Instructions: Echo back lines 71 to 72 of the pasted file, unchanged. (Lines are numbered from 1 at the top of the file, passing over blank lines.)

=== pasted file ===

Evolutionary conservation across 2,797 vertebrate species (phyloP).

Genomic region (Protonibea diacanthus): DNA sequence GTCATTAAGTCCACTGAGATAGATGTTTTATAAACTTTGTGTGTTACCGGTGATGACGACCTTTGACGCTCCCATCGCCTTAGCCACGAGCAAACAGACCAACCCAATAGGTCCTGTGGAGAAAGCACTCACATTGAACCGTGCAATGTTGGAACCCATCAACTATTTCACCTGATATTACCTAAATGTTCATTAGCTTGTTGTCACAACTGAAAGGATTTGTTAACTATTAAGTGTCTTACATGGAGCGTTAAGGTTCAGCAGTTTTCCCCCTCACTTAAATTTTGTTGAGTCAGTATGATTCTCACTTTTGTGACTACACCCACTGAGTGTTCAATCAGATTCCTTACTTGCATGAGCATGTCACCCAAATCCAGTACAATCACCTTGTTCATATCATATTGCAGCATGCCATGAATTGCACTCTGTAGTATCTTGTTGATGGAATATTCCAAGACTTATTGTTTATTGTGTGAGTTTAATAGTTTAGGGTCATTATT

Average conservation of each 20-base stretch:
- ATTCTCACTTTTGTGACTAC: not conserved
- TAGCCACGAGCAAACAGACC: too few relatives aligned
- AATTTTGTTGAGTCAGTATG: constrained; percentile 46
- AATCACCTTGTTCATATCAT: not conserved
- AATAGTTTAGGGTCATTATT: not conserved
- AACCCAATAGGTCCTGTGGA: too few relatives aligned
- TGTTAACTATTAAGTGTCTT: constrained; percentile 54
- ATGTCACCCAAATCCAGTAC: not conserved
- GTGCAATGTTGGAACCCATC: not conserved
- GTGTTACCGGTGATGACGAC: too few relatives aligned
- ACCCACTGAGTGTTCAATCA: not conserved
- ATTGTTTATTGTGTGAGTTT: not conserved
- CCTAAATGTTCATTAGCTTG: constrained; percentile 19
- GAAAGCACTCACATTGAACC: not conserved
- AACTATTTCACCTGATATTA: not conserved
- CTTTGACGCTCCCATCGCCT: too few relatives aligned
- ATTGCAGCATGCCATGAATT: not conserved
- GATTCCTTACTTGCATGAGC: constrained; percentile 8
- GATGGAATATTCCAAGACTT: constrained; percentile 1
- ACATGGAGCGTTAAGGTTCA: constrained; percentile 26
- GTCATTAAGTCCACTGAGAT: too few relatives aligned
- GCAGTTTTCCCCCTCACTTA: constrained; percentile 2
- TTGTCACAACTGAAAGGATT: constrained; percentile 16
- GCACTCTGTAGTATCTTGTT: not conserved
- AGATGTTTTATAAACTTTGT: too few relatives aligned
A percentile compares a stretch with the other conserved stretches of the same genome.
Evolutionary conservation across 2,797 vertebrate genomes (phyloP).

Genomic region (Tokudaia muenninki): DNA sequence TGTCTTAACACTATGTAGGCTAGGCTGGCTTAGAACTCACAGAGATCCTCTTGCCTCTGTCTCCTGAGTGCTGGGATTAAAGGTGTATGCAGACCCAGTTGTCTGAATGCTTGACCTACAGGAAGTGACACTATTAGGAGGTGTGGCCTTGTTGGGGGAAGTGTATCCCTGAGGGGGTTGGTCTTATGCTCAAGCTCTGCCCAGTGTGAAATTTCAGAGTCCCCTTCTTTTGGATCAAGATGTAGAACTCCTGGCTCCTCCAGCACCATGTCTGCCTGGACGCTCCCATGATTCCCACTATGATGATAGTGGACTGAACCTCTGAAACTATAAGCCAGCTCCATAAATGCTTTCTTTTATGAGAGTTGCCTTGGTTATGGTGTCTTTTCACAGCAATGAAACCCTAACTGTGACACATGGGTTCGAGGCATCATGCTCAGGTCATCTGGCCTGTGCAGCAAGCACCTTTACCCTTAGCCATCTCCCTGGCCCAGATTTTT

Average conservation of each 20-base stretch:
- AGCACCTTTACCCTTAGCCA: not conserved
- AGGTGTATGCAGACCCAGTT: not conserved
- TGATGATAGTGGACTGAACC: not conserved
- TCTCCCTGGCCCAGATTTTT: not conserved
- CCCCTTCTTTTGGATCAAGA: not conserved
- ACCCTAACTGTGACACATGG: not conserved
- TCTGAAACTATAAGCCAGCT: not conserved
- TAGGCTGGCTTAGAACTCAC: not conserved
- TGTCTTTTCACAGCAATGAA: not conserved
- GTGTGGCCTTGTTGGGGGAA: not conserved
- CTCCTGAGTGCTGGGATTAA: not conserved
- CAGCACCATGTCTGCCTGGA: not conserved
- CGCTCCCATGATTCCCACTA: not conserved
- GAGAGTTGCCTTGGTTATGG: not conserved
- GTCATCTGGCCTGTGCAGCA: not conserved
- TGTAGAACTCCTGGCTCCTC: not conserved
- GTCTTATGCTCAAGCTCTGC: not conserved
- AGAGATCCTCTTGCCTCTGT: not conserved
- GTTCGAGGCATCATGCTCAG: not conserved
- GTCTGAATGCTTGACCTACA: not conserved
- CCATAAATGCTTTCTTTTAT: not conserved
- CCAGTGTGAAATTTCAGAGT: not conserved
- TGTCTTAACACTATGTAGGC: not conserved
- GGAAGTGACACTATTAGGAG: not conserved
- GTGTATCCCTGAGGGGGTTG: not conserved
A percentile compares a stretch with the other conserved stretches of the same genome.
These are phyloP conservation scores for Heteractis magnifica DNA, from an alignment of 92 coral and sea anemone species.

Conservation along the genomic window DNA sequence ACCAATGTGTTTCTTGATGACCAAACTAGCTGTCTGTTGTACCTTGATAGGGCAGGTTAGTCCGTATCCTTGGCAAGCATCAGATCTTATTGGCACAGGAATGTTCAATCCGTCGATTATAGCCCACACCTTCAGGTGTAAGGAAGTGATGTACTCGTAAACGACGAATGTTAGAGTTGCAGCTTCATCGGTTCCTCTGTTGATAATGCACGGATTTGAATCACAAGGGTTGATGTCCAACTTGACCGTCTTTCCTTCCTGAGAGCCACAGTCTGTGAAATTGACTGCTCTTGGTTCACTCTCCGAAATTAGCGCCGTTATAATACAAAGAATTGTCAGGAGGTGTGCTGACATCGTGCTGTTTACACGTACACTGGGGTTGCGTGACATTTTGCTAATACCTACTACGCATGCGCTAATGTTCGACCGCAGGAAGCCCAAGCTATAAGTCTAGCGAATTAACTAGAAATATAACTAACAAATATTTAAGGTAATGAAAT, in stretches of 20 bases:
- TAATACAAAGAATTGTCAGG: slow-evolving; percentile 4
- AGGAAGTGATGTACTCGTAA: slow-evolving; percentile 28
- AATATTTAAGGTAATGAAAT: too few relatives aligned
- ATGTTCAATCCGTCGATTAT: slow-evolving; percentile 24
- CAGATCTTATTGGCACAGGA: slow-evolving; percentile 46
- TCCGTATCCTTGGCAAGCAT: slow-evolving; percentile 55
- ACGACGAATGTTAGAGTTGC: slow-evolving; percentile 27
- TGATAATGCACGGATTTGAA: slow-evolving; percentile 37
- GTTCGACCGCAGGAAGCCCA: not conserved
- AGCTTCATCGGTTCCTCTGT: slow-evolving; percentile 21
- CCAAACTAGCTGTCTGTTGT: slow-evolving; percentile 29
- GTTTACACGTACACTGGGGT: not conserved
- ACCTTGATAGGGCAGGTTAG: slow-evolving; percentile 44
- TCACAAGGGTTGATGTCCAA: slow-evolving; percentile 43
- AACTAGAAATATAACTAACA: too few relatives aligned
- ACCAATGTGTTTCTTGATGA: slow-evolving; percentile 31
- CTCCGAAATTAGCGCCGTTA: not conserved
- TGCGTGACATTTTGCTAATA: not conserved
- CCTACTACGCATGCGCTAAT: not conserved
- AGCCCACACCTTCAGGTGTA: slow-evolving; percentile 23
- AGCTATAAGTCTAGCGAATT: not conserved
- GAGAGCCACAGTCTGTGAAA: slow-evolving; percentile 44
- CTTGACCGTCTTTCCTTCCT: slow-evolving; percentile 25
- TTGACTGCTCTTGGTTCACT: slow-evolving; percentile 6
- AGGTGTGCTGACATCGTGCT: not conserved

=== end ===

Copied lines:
- CCAAACTAGCTGTCTGTTGT: slow-evolving; percentile 29
- GTTTACACGTACACTGGGGT: not conserved